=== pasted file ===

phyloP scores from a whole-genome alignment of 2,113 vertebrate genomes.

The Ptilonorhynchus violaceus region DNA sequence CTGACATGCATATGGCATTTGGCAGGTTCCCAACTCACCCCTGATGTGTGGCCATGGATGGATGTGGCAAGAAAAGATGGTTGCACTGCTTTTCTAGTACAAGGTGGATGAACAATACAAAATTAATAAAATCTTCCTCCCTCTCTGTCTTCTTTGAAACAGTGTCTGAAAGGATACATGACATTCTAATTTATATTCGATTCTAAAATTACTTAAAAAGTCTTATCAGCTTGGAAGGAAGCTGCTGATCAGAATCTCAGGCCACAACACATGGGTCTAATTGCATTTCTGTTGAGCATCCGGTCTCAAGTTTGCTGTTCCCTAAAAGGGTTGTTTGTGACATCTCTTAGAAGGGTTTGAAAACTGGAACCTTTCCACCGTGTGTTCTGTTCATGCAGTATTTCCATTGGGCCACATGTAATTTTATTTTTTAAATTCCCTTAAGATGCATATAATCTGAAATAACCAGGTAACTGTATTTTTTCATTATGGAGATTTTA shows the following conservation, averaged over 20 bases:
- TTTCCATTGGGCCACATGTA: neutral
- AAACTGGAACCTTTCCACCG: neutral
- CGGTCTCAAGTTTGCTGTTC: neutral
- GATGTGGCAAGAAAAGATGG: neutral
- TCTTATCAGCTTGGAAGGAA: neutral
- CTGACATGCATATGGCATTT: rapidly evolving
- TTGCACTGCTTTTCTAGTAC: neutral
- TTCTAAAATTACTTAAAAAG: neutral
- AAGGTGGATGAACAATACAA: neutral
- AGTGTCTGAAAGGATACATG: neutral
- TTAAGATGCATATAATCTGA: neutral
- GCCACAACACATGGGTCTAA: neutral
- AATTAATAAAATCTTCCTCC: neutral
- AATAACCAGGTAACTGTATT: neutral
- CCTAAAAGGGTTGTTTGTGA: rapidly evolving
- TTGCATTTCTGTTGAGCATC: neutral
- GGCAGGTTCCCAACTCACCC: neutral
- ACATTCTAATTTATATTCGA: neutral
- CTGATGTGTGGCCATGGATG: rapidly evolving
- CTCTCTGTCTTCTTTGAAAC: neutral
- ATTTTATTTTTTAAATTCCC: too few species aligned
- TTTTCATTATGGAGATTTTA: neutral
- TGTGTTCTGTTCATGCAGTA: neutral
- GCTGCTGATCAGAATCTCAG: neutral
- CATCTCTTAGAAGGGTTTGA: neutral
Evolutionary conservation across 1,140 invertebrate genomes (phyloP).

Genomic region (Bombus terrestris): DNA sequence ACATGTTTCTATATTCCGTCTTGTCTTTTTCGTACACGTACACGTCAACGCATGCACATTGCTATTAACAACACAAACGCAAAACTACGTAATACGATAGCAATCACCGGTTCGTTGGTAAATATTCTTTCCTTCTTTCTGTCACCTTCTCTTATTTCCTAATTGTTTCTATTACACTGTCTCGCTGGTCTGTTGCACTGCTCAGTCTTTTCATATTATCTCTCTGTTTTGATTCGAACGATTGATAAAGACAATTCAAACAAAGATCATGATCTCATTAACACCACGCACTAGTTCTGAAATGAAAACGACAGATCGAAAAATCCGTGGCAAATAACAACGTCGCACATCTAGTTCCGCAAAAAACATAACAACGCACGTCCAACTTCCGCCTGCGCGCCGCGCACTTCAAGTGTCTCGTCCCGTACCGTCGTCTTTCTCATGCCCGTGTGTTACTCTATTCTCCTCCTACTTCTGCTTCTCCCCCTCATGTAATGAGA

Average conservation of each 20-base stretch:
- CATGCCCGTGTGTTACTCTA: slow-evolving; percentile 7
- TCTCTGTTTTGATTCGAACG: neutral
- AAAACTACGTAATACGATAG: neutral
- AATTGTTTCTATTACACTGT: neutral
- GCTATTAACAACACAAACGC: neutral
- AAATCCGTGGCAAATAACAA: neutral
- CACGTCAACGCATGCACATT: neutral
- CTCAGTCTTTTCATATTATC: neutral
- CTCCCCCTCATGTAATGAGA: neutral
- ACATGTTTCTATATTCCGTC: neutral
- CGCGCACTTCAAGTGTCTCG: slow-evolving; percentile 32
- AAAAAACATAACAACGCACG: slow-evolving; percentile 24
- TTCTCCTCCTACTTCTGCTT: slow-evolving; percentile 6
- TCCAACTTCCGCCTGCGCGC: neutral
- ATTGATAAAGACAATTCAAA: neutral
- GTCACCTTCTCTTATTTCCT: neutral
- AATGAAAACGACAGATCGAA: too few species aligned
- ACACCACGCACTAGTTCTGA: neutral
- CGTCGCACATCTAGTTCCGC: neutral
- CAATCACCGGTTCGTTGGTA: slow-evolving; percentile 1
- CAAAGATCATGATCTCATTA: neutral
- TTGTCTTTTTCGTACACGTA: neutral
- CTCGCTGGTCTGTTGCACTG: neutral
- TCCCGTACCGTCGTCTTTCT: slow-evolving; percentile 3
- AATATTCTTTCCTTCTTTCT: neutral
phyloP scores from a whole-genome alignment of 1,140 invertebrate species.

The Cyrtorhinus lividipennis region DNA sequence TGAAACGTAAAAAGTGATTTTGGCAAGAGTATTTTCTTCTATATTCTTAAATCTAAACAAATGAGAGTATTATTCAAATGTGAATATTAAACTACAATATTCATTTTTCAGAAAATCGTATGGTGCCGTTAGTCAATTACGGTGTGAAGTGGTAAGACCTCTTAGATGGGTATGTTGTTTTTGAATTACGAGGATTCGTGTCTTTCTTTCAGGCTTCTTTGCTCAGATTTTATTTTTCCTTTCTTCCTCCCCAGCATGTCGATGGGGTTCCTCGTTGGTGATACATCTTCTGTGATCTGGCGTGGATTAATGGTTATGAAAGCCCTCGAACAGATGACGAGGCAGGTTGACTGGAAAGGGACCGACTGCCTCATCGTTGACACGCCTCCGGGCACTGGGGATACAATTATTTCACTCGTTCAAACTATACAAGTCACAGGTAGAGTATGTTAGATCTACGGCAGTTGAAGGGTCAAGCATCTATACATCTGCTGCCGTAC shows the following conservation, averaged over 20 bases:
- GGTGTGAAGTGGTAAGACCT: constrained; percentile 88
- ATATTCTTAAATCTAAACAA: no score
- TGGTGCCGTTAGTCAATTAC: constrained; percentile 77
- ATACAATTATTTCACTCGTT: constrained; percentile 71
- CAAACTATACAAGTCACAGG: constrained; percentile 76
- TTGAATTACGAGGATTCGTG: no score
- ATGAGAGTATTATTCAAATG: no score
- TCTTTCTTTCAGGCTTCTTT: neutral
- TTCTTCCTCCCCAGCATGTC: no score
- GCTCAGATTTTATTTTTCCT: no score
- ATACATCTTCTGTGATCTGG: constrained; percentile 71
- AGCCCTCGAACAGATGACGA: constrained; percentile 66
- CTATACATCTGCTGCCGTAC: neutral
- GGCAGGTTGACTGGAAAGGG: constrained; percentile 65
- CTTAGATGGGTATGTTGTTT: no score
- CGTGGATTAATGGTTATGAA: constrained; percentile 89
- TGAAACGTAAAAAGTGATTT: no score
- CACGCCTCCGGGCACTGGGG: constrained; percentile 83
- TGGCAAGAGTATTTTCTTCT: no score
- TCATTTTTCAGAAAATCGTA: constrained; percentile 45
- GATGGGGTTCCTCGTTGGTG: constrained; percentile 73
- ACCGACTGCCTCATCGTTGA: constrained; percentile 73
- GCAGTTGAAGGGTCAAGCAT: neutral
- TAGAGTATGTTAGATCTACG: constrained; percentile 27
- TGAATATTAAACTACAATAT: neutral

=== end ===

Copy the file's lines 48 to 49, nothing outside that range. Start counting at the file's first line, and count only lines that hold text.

- ACACCACGCACTAGTTCTGA: neutral
- CGTCGCACATCTAGTTCCGC: neutral